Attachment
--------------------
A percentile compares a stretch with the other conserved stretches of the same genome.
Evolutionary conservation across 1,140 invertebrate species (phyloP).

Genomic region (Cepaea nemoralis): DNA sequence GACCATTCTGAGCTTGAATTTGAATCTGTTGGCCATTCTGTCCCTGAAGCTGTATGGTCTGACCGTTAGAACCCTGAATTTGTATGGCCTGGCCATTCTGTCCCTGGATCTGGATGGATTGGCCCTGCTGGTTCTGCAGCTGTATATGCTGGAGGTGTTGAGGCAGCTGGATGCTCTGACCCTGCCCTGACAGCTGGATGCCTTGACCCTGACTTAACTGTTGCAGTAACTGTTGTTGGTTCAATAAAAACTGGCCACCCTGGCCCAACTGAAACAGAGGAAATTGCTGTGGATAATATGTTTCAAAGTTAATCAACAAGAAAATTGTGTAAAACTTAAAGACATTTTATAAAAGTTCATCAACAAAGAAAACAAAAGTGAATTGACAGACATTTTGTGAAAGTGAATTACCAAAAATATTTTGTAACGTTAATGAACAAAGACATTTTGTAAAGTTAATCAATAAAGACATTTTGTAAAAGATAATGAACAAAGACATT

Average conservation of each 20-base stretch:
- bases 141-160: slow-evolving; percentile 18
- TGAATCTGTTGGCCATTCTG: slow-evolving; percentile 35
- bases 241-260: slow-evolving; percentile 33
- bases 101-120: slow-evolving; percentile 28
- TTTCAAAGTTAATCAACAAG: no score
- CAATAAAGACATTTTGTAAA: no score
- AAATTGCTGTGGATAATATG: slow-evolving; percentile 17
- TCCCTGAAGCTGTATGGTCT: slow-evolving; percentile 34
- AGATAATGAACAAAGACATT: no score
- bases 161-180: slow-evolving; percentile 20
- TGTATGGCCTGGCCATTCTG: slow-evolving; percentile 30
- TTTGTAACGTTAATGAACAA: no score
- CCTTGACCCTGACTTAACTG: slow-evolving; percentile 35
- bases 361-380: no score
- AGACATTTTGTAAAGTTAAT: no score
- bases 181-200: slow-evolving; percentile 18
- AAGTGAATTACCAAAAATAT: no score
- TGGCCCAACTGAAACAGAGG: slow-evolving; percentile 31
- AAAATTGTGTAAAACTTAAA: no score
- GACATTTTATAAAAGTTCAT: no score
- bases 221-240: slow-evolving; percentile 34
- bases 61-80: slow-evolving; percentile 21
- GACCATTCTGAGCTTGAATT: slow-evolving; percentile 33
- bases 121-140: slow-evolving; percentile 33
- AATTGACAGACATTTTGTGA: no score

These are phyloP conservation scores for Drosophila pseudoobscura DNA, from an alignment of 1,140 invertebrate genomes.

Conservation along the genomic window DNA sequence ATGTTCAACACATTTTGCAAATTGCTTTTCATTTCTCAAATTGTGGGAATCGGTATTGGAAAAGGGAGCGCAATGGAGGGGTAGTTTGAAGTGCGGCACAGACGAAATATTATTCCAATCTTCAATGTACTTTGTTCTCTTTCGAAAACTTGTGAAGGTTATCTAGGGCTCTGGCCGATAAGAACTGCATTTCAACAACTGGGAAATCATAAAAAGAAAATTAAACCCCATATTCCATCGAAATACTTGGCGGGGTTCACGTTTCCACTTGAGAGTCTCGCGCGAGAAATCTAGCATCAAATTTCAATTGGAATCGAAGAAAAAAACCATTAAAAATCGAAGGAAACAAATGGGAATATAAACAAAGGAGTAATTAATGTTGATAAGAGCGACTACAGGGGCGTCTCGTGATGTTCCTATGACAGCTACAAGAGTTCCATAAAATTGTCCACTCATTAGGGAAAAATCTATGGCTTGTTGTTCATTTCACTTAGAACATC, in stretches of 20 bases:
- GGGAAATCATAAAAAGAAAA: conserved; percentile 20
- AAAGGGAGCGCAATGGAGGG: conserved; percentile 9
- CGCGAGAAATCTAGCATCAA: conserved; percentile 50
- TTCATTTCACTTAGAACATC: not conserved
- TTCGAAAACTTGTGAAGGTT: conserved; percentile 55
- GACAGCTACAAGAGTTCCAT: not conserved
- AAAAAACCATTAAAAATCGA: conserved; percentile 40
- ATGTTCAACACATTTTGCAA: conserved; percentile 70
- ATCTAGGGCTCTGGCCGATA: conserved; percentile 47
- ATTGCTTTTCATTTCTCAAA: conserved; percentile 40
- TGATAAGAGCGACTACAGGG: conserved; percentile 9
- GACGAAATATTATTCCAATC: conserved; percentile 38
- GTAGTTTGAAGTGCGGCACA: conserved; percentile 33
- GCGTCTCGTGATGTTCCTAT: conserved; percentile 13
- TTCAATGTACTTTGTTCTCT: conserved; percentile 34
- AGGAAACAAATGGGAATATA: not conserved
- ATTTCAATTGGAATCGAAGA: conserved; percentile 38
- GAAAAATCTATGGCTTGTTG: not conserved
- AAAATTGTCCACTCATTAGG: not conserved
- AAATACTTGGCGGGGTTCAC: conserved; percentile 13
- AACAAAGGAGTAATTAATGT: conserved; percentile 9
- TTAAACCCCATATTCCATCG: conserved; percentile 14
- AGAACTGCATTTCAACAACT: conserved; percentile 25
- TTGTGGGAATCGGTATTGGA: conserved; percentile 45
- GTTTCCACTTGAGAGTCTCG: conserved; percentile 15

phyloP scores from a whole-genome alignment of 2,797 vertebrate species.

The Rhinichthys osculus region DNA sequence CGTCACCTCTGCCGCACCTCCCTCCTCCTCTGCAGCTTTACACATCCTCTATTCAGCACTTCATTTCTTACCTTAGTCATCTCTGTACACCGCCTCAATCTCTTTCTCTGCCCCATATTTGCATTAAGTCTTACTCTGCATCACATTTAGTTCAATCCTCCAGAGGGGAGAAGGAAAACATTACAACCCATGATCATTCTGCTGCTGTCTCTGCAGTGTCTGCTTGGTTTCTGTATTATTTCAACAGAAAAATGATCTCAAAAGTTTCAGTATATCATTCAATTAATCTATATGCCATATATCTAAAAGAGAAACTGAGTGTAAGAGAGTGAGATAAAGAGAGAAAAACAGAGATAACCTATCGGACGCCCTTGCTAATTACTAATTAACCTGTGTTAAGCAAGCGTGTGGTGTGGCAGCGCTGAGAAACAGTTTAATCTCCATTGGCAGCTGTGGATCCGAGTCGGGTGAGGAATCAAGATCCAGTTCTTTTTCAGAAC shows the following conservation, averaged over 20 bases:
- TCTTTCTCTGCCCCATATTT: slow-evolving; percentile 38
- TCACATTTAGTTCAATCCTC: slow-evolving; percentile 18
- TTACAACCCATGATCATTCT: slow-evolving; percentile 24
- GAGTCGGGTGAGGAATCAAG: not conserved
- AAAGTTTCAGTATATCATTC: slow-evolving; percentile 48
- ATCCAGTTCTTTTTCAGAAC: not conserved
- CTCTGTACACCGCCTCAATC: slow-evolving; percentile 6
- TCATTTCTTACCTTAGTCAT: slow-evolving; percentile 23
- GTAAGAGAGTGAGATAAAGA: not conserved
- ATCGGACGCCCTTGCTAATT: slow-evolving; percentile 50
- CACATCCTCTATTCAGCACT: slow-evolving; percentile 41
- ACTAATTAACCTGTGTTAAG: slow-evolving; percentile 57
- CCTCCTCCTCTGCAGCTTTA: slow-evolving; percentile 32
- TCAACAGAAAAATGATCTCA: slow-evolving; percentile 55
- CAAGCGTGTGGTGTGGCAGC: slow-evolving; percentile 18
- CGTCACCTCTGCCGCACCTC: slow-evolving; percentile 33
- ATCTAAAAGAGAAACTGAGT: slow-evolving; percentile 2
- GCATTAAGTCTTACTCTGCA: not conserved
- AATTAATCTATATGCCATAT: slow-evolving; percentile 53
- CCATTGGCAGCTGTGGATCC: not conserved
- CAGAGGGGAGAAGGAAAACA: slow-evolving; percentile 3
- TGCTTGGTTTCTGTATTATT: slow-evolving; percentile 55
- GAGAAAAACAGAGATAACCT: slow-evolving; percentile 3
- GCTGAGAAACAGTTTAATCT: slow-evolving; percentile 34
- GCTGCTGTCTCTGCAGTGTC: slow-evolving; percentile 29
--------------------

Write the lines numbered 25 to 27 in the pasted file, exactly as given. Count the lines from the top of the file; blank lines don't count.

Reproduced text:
- bases 221-240: slow-evolving; percentile 34
- bases 61-80: slow-evolving; percentile 21
- GACCATTCTGAGCTTGAATT: slow-evolving; percentile 33